The elite Canadian print media construction of the Revolution in 1959 was characterized by a willingness to grant Castro the benefit of the doubt despite a series of provocative actions that progressively eroded the outpouring of international goodwill he earned and also alienated the U.S. mid-year. This collective position was informed by three factors. First, media retained Matthews’ association between the Revolution and deliverance for Cuba, above all, following the Revolution. The end of Batista’s regime brought challenges and even violence but this was ultimately preferable to the continuation of a brutal tyranny. Second, media did not actively reject the increasingly impatient U.S. narrative but they were certainly aware of its influence. Media used the U.S. perspective to measure their own response to Castro without necessarily following the same logic. Third, media were impressed with Castro and granted his synonymity with the Revolution but only up to a point. Castro was ffectively positioned as the trustee of the Revolution but this was widely understood as an office that must be earned and maintained in good faith. In sum, these positions did not isolate media from either Castro or the U.S., respectively; rather, they set up a measured calculus for more specific criticism in 1960 from which a formal independent narrative proceeded. The development of this narrative throughout all three episodes in 1959 was particularly clear. In the first episode, editorialists and orrespondents were equally impressed with Castro but were more effusive about the end of a brutal tyranny. The level of attention given to rumours perpetuated by the U.S. press was indicative of the fact that- media took them seriously despite categorically rejecting them in persistent investigation. Editorialists were highly critical of Castro’s handing of the executions, a position the Citizen described as a result of holding Castro to higher standards, but refused to use the incidents as a platform for wagering any broader conclusions or rendering a final verdict. In the second episode, Castro’s brief visit solidified initial impressions despite provoking a general lament over the missed opportunity for official reception in Ottawa. The Star’s declaration in April that it was too early to properly assess Castro’s actions, despite many valid concerns, spoke to continued collective refusal to draw rushed conclusions. Syndicated media paralleled domestic concerns about the growing potential for a disruption in otherwise amiable Cuba-U.S. relations, especially given Castro’s cool reception in the U.S. and an increasingly hostile mood in Washington.
Not only would final conclusions about Castro have been premature, as media consistently noted the fact that the difficulties inherited from Batista’s regime required a lengthy transitional period, they were largely irrelevant given the lack of clear response or conclusive policy position from Washington. This, itself, was obviously not received as a good sign given the pervasiveness of rumours in the U.S. press, but remained important all the same. In the third episode, media resisted following the U.S. press as it pivoted from fragmented criticism to a comprehensive rebuke after Washington’s swift response to Agrarian Reform (or appropriation without compensation). Media were critical of Castro but this proceeded from a place of disappointment informed by a collective view that there was still time for him to overcome challenges and pursue a more prudent course. The Citizen echoed the Star in July by insisting that it remained impossible to render any final conclusion about Castro. The favourable reception of Agrarian Reform can be attributed to media’s appreciation for the difference between socialism and communism — a distinction entirely at odds with the nostalgic, postwar victory narrative in the U.S. — and the obvious fact that Canadian assets were not subject to confiscation.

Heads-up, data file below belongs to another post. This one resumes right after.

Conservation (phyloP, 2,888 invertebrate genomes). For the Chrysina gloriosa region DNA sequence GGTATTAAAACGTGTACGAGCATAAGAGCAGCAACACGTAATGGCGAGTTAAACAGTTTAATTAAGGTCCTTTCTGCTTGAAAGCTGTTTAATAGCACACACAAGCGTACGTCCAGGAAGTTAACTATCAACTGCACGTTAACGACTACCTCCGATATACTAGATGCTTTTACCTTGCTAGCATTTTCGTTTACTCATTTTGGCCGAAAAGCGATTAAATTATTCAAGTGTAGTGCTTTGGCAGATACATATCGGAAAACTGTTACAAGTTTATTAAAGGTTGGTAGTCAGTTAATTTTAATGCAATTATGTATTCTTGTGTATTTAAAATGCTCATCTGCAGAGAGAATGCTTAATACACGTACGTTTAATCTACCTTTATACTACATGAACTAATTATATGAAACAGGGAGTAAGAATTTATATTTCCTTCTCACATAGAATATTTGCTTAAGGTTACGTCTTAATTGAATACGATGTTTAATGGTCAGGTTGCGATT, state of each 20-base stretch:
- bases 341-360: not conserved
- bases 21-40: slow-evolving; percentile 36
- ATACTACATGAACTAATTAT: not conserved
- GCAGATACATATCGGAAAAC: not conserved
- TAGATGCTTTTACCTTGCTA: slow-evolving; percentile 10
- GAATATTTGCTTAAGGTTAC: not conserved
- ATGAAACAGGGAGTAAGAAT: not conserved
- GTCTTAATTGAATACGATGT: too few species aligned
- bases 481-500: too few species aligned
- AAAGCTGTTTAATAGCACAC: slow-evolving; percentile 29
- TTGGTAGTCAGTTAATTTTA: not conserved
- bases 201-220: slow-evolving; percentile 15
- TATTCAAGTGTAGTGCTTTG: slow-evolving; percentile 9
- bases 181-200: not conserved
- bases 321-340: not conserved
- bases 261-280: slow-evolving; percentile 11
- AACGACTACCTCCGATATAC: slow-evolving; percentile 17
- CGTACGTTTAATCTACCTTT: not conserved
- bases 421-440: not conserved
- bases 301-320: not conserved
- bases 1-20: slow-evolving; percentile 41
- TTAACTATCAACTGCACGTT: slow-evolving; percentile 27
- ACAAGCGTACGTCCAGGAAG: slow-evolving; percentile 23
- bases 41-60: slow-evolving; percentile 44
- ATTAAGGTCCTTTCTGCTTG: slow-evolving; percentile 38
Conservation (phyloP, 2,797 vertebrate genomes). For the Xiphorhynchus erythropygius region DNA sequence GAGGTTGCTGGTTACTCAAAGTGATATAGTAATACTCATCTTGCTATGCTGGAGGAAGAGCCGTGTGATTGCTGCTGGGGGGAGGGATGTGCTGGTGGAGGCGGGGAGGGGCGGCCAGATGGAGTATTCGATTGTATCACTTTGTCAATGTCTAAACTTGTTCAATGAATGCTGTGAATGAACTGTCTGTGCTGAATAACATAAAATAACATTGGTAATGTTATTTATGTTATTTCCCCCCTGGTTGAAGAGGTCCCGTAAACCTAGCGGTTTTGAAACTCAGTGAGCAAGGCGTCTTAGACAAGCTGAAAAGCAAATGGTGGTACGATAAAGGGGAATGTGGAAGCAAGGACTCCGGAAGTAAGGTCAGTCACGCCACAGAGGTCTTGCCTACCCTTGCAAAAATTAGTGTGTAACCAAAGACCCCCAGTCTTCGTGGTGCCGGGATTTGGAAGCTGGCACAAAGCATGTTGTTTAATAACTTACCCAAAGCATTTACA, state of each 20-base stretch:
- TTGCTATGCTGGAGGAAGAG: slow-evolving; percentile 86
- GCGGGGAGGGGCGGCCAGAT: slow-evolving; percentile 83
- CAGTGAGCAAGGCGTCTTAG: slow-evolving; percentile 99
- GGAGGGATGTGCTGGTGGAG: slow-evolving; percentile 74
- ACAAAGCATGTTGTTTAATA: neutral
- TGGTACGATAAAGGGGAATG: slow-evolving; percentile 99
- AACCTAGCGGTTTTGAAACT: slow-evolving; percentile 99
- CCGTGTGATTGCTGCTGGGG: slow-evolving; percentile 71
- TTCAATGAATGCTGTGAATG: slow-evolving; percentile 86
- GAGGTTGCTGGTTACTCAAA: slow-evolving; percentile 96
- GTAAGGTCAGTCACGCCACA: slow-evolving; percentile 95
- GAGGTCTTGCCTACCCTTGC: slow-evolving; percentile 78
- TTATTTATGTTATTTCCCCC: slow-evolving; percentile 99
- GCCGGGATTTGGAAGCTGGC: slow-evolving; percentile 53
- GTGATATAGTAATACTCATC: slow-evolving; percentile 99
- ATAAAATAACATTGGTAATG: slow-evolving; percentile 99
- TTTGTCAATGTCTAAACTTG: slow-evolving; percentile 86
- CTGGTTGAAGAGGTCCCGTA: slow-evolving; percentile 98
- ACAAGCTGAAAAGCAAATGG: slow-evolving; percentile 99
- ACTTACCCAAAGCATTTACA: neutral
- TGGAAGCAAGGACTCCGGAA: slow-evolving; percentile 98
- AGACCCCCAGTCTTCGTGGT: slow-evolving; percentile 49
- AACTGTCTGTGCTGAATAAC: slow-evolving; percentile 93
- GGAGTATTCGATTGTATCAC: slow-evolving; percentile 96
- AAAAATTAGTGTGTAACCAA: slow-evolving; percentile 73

The internal discord that concluded with Cienfuegos’ disappearance and Matos’ arrest (as noted by MacFarlane) combined with the lack of any measure of good faith (as noted by Marshall) from Castro fractured the underlying logic behind collective commitment to extending Castro the benefit of the doubt as much as it dried the well of international goodwill going into 1960. Overall, the lack of a comprehensive impression of Castro prior to the Revolution did not impede the development of the one that emerged in early 1959 and evolved throughout the year. In effect, media were patient with Castro, regardless of any expectations inherited from Matthews or projected by others. First of all, media never considered his victory a foregone conclusion and did not develop any specific expectations of their own until after the Revolution (or at least any impressions they were not willing to revise or reexamine). Second, Castro’s significant burden of restoring order and eliminating the culture and infrastructure of Batista’s regime was acknowledged to be a formidable task for anyone, let alone a young and inexperienced rebel leader — one at the head of a loose coalition of dissidents, including communists. Third, media accepted Castro’s legitimacy which proceeded from popular support. Uniform preference for official validation of this through a formal election was preferred but populist acclaim was accepted as a fair expression of Cuban sovereignty in the interim. In turn, this tempered domestic frustration with Castro — in contrast to his increasingly negative portrayal in the U.S. — away from any sense of betrayal toward well-reasoned and measured disappointment. Such disappointment characterized the tone of media throughout 1960 but it also collided with increasing alienation from the U.S. perspective, which increased exponentially during the first four months of 1961 and peaked with the Bay of Pigs. The confluence of this produced a clear and formal retreat to the core theme first derived from Matthews in 1957.